PETALING JAYA/IPOH (THE STAR/ASIA NEWS NETWORK) - Consumers in Malaysia must avoid panic buying as there is sufficient and continuous supply of essential items to last the country throughout the current movement control order (MCO), said the Domestic Trade and Consumer Affairs Ministry.
The ministry's enforcement director Azman Adam said it conducts monitoring of suppliers, wholesalers and retailers to ensure there would be enough supply for consumers throughout MCO 3.0.
He added that hoarding by consumers would lead to a supply disruption.
"The ministry conducts daily checks nationwide to ensure there is enough supply, especially for the MCO 3.0 period," he said in a statement on Friday (May 21).
"We advise consumers to make their daily purchases in the needed quantity only. Any change to consumer behaviour, such as 'hoard-buying', will lead to a disruption in local supply, which will then create panic among other consumers," he said.
Malaysia on Friday announced that it will tighten the enforcement of the ongoing movement curbs, including adding restrictions to parts of the economic and social sectors.
The Prime Minister's Office said in a statement that details on the additional restrictions will be announced by Senior Minister (Security Cluster) Ismail Sabri Yaakob at a news conference on Saturday.
Meanwhile, Johor Consumers Movement Association chairman Md Salleh Sadijo welcomed the ministry's move to constantly monitor the supply chain.
"This gives confidence to consumers about the adequate supply of essential items even with Malaysia under MCO.
"Consumers, however, should be smart by buying only what they need, instead of buying in huge quantity," he said.
He also reminded retailers, suppliers and wholesalers not to exploit consumers by increasing prices indiscriminately.
In Ipoh, while some people joined long lines to stock up on essential items as they prepare for a stricter MCO, others were cool about the situation, saying that there is no need for panic buying, as has been proven in previous versions of the MCO.
Even before the announcement placing Ipoh and other districts in the state under a 14-day enhanced MCO came on Thursday evening, there were already queues at several major supermarkets and hypermarkets.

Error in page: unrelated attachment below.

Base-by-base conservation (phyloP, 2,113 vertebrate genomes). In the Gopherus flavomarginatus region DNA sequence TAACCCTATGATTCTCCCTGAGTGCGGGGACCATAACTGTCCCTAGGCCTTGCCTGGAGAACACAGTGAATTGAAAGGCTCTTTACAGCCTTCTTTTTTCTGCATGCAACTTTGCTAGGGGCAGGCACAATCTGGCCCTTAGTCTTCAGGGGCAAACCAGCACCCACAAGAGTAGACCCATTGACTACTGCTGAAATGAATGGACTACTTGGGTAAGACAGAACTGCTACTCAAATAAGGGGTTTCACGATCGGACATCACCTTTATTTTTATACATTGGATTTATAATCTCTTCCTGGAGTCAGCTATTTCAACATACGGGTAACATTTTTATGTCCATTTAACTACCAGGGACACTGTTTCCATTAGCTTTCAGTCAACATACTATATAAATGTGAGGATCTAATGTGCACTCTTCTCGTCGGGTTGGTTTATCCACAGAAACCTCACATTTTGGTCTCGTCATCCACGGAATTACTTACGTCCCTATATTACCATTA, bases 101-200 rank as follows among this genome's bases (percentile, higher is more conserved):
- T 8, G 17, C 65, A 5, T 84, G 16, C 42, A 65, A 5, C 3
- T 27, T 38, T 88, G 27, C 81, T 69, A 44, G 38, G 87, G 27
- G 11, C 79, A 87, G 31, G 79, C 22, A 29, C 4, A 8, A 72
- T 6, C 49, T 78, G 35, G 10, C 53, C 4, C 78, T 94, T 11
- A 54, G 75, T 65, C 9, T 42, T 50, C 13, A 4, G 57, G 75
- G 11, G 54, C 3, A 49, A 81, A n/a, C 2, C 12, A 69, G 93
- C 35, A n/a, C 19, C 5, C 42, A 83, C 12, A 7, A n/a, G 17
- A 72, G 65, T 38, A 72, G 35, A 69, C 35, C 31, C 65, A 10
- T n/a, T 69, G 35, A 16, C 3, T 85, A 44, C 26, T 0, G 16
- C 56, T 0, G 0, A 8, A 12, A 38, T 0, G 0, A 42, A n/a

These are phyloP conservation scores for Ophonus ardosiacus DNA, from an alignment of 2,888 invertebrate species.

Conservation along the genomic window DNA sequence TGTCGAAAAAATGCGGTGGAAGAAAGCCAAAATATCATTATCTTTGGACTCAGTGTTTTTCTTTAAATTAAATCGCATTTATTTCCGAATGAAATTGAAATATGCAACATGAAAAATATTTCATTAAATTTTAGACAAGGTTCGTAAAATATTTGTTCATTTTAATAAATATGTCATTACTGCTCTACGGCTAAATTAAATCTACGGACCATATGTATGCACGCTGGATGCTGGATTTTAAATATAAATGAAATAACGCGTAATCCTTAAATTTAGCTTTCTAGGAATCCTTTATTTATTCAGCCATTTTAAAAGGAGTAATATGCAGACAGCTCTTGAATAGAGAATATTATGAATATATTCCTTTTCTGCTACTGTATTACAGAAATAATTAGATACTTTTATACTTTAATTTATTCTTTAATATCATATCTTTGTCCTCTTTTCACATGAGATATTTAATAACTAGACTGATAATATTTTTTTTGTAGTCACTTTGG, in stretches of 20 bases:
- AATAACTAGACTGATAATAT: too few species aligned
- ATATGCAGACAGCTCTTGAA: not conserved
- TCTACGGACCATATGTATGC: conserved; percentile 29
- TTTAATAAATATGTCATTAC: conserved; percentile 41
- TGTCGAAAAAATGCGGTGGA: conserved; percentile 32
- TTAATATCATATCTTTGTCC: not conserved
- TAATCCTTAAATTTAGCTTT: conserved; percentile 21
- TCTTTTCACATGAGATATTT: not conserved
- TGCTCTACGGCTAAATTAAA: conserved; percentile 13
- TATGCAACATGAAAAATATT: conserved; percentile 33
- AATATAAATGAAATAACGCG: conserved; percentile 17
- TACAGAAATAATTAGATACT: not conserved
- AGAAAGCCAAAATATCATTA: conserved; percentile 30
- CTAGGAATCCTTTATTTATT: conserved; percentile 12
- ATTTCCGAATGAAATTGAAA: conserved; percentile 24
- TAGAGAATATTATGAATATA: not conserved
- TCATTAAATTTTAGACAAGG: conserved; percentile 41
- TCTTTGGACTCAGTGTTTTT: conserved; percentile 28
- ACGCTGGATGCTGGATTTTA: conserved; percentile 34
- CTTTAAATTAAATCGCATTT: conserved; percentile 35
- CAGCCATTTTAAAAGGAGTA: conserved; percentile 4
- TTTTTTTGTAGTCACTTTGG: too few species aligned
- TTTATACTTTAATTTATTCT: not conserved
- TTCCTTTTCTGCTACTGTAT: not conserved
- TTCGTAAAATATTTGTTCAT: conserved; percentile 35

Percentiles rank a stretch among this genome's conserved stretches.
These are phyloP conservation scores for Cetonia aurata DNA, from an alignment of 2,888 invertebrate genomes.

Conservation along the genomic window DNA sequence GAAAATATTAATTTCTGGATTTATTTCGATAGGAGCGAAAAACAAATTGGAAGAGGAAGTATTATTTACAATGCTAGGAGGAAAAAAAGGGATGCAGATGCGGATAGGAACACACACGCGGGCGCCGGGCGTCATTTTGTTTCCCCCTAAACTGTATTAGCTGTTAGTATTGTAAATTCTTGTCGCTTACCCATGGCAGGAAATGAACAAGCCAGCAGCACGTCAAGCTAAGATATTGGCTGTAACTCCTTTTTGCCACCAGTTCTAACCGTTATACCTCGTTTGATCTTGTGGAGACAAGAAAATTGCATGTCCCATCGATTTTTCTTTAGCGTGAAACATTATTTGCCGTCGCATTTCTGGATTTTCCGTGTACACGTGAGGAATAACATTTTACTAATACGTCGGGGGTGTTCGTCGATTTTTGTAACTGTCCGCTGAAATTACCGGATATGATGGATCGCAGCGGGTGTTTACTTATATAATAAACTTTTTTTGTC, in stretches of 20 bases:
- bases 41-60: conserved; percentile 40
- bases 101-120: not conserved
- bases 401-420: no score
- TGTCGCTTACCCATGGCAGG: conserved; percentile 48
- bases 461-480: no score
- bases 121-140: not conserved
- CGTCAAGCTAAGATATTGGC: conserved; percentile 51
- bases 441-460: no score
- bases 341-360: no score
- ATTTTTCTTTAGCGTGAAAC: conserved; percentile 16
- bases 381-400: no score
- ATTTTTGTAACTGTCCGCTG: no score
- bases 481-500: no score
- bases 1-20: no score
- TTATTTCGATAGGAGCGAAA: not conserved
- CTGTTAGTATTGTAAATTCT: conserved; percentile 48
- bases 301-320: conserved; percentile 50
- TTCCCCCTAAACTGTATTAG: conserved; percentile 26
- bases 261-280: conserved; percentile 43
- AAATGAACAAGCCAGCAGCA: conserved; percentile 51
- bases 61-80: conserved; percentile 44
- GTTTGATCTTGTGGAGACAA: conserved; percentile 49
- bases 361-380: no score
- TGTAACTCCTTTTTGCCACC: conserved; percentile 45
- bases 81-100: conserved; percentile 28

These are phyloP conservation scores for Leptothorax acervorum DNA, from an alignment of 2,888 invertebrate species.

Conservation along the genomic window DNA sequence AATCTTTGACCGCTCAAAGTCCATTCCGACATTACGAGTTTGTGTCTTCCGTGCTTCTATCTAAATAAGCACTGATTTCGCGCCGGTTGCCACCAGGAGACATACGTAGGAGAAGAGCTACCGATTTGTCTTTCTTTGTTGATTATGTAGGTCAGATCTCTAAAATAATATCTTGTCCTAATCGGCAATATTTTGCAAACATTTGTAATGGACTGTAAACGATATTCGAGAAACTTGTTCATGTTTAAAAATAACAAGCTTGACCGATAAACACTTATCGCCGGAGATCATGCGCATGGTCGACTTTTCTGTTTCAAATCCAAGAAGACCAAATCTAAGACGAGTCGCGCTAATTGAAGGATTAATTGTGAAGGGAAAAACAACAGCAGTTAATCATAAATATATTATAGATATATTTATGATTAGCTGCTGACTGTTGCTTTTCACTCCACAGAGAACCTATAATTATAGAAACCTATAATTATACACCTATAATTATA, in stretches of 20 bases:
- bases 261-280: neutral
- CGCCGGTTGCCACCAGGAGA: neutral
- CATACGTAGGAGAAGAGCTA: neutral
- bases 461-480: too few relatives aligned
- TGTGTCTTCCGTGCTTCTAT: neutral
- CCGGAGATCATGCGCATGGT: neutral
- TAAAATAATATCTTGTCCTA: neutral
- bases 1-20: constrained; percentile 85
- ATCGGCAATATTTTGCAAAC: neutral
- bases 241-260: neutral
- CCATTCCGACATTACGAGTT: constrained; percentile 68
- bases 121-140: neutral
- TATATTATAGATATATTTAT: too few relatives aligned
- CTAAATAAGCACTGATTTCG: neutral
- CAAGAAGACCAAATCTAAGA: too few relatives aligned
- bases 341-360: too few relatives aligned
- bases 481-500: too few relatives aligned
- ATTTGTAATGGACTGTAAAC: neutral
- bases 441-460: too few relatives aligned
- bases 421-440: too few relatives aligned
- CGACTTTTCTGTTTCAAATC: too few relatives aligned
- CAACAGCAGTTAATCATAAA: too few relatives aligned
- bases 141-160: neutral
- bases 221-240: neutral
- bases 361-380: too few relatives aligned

Photographs of long lines of shoppers made their rounds on social media.
Teacher Ambiga Pillay, 60, said there was no need for panic buying and it was not worth the risk going to a crowded place.
"Since only my husband and I are at home, we don't really need to get a lot of things. And when we do need anything, we can always go to the sundry shops nearby.
"I am sure there are enough essential items for everyone... there's no need to panic and start hoarding, " she said.
Music teacher Lee Yan Di, 30, concurred, saying that "for my family, there will be no panic buying".
Commenting on the online photos of people waiting at the entrance of shopping centres and hypermarkets, she said: "I don't understand why people still do that after going through several MCOs since last year. We are still allowed to go out to buy groceries so there is definitely no need to stock up."
Supervisor T. Roshene Malar, 41, said her aged parents, who live in Batu Gajah, panicked after learning about the enhanced MCO.
They were concerned about going out to buy essential items with potential long queues. I had to calm them and told them I will help them buy whatever is required for at least two weeks."
"I live in Ipoh, and will need to take half-day leave to sort out matters for my parents," she said.
Ipoh central market chicken seller Zaini Shaari said it was crowded between 6am and 9am on Friday.
"It was definitely more crowded compared with the last few days. Business has been good before the Hari Raya celebrations until today but I think it will slow down from Saturday," he said.
Fishmonger Jasni Jamal, 52, said her stock was almost sold out before 9am.
"Most are favourites like sardines, mackerel, prawns and squid," she said.
She assured customers that there would be supplies even during the enhanced MCO period.